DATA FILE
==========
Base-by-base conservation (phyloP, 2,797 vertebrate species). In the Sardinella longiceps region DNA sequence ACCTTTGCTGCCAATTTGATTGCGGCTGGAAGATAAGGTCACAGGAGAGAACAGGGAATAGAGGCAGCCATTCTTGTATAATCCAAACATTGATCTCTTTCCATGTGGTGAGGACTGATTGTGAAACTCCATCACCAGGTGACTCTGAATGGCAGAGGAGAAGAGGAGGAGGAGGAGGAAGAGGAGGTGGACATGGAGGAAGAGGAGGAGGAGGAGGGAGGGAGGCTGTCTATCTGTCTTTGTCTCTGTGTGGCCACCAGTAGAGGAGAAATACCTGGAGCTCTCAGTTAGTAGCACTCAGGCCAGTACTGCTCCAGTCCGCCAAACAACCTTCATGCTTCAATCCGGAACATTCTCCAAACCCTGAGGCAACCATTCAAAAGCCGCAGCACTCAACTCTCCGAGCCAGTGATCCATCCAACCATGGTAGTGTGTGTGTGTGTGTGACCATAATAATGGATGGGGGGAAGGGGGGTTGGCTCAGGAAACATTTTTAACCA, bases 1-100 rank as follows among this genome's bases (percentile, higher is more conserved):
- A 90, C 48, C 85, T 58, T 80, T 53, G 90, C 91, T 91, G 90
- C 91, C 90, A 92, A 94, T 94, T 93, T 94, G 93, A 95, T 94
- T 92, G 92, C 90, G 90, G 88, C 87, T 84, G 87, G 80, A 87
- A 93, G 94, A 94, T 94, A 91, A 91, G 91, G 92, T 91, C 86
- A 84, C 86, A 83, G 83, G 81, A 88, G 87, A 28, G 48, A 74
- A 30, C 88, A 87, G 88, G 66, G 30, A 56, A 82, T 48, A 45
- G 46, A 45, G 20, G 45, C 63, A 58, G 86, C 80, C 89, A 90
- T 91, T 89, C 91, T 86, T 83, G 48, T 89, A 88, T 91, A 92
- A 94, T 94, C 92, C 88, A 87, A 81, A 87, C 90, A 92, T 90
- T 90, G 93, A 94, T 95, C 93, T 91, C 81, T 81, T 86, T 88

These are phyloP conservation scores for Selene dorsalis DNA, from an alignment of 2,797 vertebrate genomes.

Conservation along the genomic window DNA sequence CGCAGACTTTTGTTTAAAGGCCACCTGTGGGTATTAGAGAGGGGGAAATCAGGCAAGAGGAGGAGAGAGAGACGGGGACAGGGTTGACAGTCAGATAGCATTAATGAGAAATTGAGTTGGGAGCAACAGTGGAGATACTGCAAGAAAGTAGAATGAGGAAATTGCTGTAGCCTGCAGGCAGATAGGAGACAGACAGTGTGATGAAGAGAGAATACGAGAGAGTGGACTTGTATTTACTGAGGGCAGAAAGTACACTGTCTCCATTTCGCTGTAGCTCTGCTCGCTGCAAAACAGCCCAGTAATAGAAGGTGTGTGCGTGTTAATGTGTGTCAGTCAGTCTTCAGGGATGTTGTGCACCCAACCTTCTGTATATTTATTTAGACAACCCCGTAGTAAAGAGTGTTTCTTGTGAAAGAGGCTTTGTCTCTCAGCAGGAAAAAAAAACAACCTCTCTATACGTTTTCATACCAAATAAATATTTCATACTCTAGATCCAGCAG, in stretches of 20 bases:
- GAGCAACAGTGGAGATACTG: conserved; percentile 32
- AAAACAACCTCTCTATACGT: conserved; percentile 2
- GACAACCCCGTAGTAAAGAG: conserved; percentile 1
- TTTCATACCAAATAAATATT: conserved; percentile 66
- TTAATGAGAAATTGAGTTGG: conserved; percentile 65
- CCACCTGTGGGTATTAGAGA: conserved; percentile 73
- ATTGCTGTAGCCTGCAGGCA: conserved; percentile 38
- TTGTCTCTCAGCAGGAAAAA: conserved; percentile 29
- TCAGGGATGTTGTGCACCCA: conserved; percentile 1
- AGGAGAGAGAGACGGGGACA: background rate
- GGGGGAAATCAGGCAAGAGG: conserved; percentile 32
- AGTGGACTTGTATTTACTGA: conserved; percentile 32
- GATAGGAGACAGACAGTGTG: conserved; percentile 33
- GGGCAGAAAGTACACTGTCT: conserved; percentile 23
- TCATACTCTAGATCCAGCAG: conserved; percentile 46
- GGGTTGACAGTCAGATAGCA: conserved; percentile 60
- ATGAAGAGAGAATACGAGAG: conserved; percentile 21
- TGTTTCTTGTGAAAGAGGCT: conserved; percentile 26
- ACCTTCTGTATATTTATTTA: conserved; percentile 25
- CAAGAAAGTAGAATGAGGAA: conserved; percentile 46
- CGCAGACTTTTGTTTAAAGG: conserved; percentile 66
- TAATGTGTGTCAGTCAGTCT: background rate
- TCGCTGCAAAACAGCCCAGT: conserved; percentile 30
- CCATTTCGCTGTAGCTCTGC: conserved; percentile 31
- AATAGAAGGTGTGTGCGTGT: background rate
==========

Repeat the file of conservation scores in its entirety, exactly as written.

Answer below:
Base-by-base conservation (phyloP, 2,797 vertebrate species). In the Sardinella longiceps region DNA sequence ACCTTTGCTGCCAATTTGATTGCGGCTGGAAGATAAGGTCACAGGAGAGAACAGGGAATAGAGGCAGCCATTCTTGTATAATCCAAACATTGATCTCTTTCCATGTGGTGAGGACTGATTGTGAAACTCCATCACCAGGTGACTCTGAATGGCAGAGGAGAAGAGGAGGAGGAGGAGGAAGAGGAGGTGGACATGGAGGAAGAGGAGGAGGAGGAGGGAGGGAGGCTGTCTATCTGTCTTTGTCTCTGTGTGGCCACCAGTAGAGGAGAAATACCTGGAGCTCTCAGTTAGTAGCACTCAGGCCAGTACTGCTCCAGTCCGCCAAACAACCTTCATGCTTCAATCCGGAACATTCTCCAAACCCTGAGGCAACCATTCAAAAGCCGCAGCACTCAACTCTCCGAGCCAGTGATCCATCCAACCATGGTAGTGTGTGTGTGTGTGTGACCATAATAATGGATGGGGGGAAGGGGGGTTGGCTCAGGAAACATTTTTAACCA, bases 1-100 rank as follows among this genome's bases (percentile, higher is more conserved):
- A 90, C 48, C 85, T 58, T 80, T 53, G 90, C 91, T 91, G 90
- C 91, C 90, A 92, A 94, T 94, T 93, T 94, G 93, A 95, T 94
- T 92, G 92, C 90, G 90, G 88, C 87, T 84, G 87, G 80, A 87
- A 93, G 94, A 94, T 94, A 91, A 91, G 91, G 92, T 91, C 86
- A 84, C 86, A 83, G 83, G 81, A 88, G 87, A 28, G 48, A 74
- A 30, C 88, A 87, G 88, G 66, G 30, A 56, A 82, T 48, A 45
- G 46, A 45, G 20, G 45, C 63, A 58, G 86, C 80, C 89, A 90
- T 91, T 89, C 91, T 86, T 83, G 48, T 89, A 88, T 91, A 92
- A 94, T 94, C 92, C 88, A 87, A 81, A 87, C 90, A 92, T 90
- T 90, G 93, A 94, T 95, C 93, T 91, C 81, T 81, T 86, T 88

These are phyloP conservation scores for Selene dorsalis DNA, from an alignment of 2,797 vertebrate genomes.

Conservation along the genomic window DNA sequence CGCAGACTTTTGTTTAAAGGCCACCTGTGGGTATTAGAGAGGGGGAAATCAGGCAAGAGGAGGAGAGAGAGACGGGGACAGGGTTGACAGTCAGATAGCATTAATGAGAAATTGAGTTGGGAGCAACAGTGGAGATACTGCAAGAAAGTAGAATGAGGAAATTGCTGTAGCCTGCAGGCAGATAGGAGACAGACAGTGTGATGAAGAGAGAATACGAGAGAGTGGACTTGTATTTACTGAGGGCAGAAAGTACACTGTCTCCATTTCGCTGTAGCTCTGCTCGCTGCAAAACAGCCCAGTAATAGAAGGTGTGTGCGTGTTAATGTGTGTCAGTCAGTCTTCAGGGATGTTGTGCACCCAACCTTCTGTATATTTATTTAGACAACCCCGTAGTAAAGAGTGTTTCTTGTGAAAGAGGCTTTGTCTCTCAGCAGGAAAAAAAAACAACCTCTCTATACGTTTTCATACCAAATAAATATTTCATACTCTAGATCCAGCAG, in stretches of 20 bases:
- GAGCAACAGTGGAGATACTG: conserved; percentile 32
- AAAACAACCTCTCTATACGT: conserved; percentile 2
- GACAACCCCGTAGTAAAGAG: conserved; percentile 1
- TTTCATACCAAATAAATATT: conserved; percentile 66
- TTAATGAGAAATTGAGTTGG: conserved; percentile 65
- CCACCTGTGGGTATTAGAGA: conserved; percentile 73
- ATTGCTGTAGCCTGCAGGCA: conserved; percentile 38
- TTGTCTCTCAGCAGGAAAAA: conserved; percentile 29
- TCAGGGATGTTGTGCACCCA: conserved; percentile 1
- AGGAGAGAGAGACGGGGACA: background rate
- GGGGGAAATCAGGCAAGAGG: conserved; percentile 32
- AGTGGACTTGTATTTACTGA: conserved; percentile 32
- GATAGGAGACAGACAGTGTG: conserved; percentile 33
- GGGCAGAAAGTACACTGTCT: conserved; percentile 23
- TCATACTCTAGATCCAGCAG: conserved; percentile 46
- GGGTTGACAGTCAGATAGCA: conserved; percentile 60
- ATGAAGAGAGAATACGAGAG: conserved; percentile 21
- TGTTTCTTGTGAAAGAGGCT: conserved; percentile 26
- ACCTTCTGTATATTTATTTA: conserved; percentile 25
- CAAGAAAGTAGAATGAGGAA: conserved; percentile 46
- CGCAGACTTTTGTTTAAAGG: conserved; percentile 66
- TAATGTGTGTCAGTCAGTCT: background rate
- TCGCTGCAAAACAGCCCAGT: conserved; percentile 30
- CCATTTCGCTGTAGCTCTGC: conserved; percentile 31
- AATAGAAGGTGTGTGCGTGT: background rate